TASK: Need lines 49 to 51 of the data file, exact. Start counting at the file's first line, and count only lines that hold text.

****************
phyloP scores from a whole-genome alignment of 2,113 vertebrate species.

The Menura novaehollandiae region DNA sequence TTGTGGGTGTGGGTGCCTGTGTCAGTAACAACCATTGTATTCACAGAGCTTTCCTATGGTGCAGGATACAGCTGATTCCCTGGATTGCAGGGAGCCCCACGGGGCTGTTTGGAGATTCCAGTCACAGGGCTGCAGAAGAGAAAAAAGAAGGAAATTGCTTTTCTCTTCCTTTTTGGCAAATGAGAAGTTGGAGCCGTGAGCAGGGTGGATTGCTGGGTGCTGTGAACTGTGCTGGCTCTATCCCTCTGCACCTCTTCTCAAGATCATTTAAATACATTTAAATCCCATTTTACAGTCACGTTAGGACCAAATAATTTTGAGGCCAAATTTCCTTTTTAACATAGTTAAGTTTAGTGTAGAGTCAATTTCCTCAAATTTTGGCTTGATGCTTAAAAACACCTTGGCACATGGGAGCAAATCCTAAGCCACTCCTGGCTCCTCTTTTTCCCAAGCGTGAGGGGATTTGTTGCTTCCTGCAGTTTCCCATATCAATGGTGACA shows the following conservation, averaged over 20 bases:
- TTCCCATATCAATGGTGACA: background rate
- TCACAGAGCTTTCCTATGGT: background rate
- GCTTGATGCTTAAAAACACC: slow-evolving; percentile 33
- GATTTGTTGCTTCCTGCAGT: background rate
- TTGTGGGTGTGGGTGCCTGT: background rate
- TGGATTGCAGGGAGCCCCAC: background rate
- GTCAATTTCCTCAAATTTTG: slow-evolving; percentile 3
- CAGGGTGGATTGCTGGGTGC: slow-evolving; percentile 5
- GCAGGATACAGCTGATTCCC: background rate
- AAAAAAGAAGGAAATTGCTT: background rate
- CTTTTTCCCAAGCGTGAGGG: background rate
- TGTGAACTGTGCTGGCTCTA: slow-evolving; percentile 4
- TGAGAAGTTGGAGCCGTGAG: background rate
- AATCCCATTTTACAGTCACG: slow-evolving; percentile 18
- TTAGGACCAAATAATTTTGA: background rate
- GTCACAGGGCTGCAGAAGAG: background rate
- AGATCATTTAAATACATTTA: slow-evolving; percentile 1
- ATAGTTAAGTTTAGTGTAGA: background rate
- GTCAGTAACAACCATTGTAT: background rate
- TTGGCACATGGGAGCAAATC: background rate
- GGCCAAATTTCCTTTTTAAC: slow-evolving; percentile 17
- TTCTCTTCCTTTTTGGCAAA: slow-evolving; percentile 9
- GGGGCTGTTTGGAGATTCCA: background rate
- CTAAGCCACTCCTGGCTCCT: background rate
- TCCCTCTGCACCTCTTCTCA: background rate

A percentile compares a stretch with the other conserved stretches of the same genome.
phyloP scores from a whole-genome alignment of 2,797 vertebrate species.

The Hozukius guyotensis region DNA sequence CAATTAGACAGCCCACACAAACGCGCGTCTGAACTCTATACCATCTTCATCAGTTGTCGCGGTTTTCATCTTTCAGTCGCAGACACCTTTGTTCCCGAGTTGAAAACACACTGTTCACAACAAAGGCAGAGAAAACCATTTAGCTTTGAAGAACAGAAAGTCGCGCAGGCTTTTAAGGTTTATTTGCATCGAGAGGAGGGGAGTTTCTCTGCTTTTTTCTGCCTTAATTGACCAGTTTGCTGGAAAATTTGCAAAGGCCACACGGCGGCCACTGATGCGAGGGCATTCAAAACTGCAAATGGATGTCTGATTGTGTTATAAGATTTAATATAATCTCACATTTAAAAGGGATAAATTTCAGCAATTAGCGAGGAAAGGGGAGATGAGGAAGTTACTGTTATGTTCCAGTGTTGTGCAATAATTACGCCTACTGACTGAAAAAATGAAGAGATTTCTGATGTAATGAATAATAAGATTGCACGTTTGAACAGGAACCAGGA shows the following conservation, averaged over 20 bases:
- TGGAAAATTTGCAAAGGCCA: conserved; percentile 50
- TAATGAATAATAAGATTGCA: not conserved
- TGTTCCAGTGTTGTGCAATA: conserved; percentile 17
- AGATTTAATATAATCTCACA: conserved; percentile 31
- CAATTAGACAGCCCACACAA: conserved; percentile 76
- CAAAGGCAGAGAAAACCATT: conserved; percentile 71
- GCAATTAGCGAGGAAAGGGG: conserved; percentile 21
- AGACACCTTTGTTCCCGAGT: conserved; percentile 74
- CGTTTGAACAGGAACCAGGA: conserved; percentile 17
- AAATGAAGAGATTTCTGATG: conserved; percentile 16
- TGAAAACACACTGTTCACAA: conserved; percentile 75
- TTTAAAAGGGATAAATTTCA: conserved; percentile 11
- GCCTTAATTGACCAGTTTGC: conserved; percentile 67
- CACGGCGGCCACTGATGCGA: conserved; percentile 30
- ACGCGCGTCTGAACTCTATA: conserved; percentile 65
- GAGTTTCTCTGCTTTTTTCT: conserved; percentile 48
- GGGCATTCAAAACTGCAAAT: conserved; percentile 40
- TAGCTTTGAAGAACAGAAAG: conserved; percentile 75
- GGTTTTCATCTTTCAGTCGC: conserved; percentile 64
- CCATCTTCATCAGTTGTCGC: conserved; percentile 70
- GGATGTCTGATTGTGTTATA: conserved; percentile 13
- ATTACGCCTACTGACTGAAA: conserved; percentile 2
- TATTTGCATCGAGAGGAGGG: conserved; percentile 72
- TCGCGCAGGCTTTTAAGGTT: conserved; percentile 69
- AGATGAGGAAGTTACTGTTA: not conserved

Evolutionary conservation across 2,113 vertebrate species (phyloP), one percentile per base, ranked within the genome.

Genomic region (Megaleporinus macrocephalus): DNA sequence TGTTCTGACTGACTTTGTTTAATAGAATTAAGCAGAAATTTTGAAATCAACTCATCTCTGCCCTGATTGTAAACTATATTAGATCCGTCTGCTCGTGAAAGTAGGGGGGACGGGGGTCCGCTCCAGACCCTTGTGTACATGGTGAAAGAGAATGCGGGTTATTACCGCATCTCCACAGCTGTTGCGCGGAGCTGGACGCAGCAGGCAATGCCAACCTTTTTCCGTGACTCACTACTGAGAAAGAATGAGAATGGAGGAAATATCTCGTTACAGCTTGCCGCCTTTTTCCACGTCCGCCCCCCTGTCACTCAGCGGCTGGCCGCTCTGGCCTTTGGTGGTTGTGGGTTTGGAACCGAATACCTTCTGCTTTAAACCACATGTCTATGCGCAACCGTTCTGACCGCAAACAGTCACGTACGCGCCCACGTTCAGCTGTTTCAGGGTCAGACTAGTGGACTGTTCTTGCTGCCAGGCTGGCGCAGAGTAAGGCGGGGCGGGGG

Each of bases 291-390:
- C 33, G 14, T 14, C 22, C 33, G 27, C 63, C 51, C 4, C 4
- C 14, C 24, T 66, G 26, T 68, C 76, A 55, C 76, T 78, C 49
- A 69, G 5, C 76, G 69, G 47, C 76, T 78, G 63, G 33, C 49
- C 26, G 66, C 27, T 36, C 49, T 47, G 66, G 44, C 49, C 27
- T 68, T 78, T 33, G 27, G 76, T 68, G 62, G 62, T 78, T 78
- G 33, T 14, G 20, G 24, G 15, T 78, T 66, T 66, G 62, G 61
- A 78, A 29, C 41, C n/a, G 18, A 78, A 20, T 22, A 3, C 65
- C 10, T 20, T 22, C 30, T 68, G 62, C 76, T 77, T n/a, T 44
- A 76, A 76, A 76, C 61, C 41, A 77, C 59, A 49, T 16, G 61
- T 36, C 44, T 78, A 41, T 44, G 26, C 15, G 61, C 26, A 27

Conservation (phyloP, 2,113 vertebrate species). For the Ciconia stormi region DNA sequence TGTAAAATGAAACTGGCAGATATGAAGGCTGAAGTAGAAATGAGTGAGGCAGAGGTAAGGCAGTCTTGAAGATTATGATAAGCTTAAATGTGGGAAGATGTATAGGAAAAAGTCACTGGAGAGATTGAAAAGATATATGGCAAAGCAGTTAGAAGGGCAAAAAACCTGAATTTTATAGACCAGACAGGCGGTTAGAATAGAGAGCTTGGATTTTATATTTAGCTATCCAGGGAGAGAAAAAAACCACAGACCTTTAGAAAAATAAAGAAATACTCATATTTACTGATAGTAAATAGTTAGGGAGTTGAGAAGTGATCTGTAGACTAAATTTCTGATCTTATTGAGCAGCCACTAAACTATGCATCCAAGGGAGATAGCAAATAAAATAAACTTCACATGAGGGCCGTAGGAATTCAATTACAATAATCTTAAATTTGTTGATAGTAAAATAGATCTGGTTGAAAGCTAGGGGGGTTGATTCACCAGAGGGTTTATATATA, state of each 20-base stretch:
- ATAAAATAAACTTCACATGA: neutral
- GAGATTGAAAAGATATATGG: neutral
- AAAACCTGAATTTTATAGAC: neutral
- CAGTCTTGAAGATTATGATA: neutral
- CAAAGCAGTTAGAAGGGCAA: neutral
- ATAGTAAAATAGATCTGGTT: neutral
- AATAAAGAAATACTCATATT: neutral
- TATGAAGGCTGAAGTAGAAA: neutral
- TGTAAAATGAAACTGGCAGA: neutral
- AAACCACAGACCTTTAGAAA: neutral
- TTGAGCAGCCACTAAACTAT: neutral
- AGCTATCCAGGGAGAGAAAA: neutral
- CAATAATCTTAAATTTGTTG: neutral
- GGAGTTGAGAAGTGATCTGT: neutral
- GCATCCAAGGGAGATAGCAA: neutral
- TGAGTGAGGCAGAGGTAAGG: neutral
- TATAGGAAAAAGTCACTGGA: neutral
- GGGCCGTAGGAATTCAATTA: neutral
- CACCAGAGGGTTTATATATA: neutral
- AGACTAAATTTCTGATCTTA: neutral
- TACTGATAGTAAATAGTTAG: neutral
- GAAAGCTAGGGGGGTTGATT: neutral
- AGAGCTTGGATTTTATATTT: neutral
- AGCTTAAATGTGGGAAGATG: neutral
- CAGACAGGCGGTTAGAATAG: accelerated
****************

- GGTTTTCATCTTTCAGTCGC: conserved; percentile 64
- CCATCTTCATCAGTTGTCGC: conserved; percentile 70
- GGATGTCTGATTGTGTTATA: conserved; percentile 13